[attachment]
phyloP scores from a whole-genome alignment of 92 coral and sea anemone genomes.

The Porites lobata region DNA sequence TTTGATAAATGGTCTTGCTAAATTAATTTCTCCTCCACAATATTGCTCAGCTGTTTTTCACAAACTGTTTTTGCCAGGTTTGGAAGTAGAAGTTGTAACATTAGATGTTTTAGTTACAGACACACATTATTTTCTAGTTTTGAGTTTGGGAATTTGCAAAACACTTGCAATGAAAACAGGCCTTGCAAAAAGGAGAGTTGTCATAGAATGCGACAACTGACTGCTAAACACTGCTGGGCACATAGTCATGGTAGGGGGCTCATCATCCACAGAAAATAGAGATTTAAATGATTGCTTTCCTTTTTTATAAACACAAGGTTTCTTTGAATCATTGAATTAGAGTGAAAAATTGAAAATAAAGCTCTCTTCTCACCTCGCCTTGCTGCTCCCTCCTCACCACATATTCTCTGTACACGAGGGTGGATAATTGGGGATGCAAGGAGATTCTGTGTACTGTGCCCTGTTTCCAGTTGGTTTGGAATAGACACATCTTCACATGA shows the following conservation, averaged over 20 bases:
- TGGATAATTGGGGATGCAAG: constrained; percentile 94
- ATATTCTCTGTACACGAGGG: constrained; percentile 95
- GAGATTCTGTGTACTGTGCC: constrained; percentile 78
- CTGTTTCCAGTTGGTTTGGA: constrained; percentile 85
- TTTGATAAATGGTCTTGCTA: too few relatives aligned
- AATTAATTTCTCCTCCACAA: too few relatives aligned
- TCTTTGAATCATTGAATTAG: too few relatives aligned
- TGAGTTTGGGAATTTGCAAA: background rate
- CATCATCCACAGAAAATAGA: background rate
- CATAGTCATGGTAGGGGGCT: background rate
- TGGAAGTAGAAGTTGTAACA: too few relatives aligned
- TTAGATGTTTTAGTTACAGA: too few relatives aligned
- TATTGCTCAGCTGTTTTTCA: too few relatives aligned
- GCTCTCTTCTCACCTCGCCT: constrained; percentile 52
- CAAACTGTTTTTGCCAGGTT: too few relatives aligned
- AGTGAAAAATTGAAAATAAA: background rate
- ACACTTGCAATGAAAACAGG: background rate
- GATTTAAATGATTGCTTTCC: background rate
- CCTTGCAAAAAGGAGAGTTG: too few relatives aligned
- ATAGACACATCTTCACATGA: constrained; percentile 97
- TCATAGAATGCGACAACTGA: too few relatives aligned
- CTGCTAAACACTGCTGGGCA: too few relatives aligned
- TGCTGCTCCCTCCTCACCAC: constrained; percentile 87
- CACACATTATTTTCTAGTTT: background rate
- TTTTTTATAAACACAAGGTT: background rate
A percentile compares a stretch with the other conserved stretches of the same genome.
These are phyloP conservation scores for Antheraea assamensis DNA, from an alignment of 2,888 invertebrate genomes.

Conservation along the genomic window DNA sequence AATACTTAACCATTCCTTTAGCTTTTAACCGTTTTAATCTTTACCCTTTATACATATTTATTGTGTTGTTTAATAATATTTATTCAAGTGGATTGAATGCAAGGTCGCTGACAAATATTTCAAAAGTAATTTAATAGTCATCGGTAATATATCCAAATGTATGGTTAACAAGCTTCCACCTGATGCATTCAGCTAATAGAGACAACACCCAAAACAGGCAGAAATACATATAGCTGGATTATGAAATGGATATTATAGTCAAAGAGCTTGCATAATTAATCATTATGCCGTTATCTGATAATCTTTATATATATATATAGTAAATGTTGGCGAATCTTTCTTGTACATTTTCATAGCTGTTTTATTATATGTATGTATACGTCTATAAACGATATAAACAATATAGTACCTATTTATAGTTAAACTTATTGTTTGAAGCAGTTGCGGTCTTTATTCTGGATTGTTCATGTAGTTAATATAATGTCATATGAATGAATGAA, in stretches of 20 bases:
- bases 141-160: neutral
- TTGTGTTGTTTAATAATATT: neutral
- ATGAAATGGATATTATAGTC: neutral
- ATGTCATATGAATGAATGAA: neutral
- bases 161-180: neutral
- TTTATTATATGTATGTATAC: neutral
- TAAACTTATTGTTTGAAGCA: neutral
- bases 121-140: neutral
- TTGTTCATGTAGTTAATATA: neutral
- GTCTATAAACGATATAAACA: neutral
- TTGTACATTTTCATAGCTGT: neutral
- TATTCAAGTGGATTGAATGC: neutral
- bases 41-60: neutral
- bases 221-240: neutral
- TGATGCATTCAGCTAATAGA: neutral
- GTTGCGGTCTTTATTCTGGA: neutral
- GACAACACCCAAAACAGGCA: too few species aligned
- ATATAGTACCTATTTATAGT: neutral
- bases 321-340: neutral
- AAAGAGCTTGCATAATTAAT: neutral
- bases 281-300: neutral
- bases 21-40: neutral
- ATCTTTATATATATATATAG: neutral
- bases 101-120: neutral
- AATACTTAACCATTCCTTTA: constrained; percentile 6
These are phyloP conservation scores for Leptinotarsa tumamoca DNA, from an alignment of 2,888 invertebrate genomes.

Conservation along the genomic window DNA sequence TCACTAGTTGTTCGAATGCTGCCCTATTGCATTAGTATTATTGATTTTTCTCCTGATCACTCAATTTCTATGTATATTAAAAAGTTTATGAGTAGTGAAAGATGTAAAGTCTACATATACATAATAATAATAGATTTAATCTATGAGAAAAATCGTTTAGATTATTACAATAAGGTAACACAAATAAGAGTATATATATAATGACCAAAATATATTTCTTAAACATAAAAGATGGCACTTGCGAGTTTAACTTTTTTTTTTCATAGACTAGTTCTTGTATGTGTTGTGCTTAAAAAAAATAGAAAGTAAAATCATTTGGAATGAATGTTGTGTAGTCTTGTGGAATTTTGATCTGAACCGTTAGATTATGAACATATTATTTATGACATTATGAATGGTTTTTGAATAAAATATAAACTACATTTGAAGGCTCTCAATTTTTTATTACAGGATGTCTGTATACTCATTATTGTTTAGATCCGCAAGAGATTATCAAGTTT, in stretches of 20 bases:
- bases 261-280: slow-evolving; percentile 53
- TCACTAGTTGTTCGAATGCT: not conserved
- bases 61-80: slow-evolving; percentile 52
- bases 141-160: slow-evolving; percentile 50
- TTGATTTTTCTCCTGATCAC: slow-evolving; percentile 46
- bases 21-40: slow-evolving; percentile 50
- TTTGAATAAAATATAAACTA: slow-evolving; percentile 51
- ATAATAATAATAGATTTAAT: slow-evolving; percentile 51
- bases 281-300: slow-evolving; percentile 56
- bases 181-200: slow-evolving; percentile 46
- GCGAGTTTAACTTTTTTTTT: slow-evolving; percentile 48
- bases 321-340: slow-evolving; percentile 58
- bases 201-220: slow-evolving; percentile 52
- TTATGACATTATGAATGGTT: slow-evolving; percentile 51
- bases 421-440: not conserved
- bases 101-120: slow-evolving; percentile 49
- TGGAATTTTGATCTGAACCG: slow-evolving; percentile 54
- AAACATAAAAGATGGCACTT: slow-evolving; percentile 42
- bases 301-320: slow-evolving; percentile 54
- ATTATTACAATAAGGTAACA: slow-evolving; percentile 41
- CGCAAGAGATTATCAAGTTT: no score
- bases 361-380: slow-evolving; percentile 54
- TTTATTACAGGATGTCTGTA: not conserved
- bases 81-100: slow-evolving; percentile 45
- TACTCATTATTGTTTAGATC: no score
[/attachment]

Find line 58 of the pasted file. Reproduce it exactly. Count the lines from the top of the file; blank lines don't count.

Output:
- bases 261-280: slow-evolving; percentile 53